My very first impressions of the shifter was that it wasn’t working, as the lever shift felt alien to me – there was none of the expected feedback, that a mechanical system gives you.

It felt a bit like a mechanical lever minus its cable, in that there was very little resistance to make the shift, and such light action initially made it hard to discern if you were actually moving the derailleur.

I soon became accustomed to it, though, and it began to feel more and more intuitive.

Rotor Uno S-Works

The ergonomics also struck me. I liked the wide feel of the hoods, but was conscious they may be a little bulky for those with smaller hands.

At the front of the hood, the transition to the lever is a little harsh, as there’s a sharp gap between the two, which is a marked difference to the seamless form of Sram, Campagnolo or Shimano’s top-level hoods and levers.

It was a subtle issue that most riders wouldn’t notice, but I thought would irritate me over time.

Shifting perception

In terms of function I was very impressed by the feel of the single-lever operation. A key benefit of a hydraulic system is the inherent smoothness.

The lack of drag was immediately evident in the slick actuation of both the shift lever and the rear derailleur. It shifted positively through the cassette in a quick, decisive and quiet manner.

Shifting under load posed no problems either and the very defined indexing mechanism seemed to eradicate the possibility of missed or accidental half-shifts.

Rotor Uno shifter

The front shifting was slightly more temperamental, not helped by the ovalised Q-rings, which continually alter the chain’s height in relation to the derailleur.

Even the best of systems consistently struggle with ovalised chainrings, but in the case of the Uno it seemed that the front shifting was trickier under pressure.

It was hard to discern if this was a consequence of a less stiff derailleur or cage or possibly an inherent difference with the indexing system, as the hydraulics and ratchet mechanism seemed less capable to overshift slightly, something that is often needed in a mechanical system to solidly push the chain from the small to large chainring.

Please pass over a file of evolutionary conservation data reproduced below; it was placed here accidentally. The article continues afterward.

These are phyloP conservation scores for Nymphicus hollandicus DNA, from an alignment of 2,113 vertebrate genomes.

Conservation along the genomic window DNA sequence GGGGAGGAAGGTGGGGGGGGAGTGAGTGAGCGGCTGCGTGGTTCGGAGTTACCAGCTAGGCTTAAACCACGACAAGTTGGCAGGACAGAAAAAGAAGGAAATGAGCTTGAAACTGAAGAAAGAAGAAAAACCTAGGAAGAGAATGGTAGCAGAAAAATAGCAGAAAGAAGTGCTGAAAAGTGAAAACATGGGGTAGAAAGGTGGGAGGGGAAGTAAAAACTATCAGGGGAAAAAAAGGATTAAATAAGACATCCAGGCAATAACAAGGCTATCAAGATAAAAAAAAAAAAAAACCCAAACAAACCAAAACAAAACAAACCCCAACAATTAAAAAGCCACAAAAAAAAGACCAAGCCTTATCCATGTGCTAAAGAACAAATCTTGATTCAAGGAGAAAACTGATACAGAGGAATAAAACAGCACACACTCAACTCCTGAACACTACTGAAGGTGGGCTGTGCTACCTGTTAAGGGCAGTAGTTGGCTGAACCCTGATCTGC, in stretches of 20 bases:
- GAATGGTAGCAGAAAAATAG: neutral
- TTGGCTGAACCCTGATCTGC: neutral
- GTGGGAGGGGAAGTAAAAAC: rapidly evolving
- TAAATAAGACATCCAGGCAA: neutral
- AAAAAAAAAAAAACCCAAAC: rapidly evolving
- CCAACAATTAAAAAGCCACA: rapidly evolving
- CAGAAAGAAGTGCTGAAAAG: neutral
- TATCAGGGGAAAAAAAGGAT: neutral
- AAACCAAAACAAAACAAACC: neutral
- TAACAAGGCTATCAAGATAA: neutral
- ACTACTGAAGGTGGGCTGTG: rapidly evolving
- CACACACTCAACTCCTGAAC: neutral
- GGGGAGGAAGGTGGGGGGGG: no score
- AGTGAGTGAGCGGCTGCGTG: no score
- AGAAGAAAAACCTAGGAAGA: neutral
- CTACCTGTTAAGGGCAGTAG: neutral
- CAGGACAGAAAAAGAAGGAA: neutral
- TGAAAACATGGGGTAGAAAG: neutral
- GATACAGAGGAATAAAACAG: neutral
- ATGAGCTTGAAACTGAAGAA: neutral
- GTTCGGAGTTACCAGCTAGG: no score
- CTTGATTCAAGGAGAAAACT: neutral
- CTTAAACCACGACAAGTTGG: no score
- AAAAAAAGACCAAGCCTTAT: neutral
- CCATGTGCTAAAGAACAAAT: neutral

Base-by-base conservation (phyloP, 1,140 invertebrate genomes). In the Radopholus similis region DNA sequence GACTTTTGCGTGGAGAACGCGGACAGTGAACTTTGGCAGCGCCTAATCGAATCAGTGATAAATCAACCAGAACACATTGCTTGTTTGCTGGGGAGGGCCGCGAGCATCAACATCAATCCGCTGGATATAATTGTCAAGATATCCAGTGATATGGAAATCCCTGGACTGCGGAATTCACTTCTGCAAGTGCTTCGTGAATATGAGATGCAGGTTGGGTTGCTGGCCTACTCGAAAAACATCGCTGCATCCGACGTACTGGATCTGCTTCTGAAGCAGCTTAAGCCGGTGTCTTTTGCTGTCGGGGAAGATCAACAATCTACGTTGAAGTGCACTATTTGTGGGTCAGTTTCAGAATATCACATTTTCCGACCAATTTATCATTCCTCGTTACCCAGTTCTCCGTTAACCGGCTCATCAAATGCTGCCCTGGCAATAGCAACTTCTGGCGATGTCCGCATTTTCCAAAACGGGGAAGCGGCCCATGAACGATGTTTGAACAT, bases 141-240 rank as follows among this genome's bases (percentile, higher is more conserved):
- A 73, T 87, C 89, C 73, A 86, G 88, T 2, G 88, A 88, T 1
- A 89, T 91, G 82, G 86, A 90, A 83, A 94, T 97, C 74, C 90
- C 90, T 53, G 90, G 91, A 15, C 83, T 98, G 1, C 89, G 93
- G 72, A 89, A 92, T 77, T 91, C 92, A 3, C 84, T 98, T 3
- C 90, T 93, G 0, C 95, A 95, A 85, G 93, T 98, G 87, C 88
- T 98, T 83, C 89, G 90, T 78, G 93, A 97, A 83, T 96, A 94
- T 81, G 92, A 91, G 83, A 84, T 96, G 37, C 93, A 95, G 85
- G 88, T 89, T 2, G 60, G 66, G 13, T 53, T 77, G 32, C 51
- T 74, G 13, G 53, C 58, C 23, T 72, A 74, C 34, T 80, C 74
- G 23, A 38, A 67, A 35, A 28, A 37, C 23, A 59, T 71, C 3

It was no serious problem, but I felt it required a significant drop in pedal pressure to make a smooth, reliable shift. 

On the brakes

Rotor Uno disc brake

Having worked in collaboration with German company Magura, Rotor’s brake system feels surprisingly mature for a first offering.

The braking was extremely impressive. The calipers showed no sign of rubbing, and offered plenty of modulation and power.

Interestingly Rotor is insisting on 160mm disc rotors, believing this larger diameter to be the best and safest option. 

Overall Rotor has certainly not disappointed, and rather than producing a ‘me too’ electronic or mechanical system, Rotor has clearly made a concerted attempt to prove that hydraulics are a viable and potentially superior option for groupsets.

That said, there is the added mechanical complexity of bleeding and working with hydraulic fluid to consider.

There are likely to be niggles and the aesthetics may be a little divisive. There’s no doubt that this is prepared to compete in the market, but with the entire system being built in Spain, we will remain excited about rolling upgrades to the system that may push it up to the level of the very best on the market. 

The Rotor Uno will be on sale from July onward, and will retail for an MSRP of €2499.

Buy the Rotor Uno from Tredz here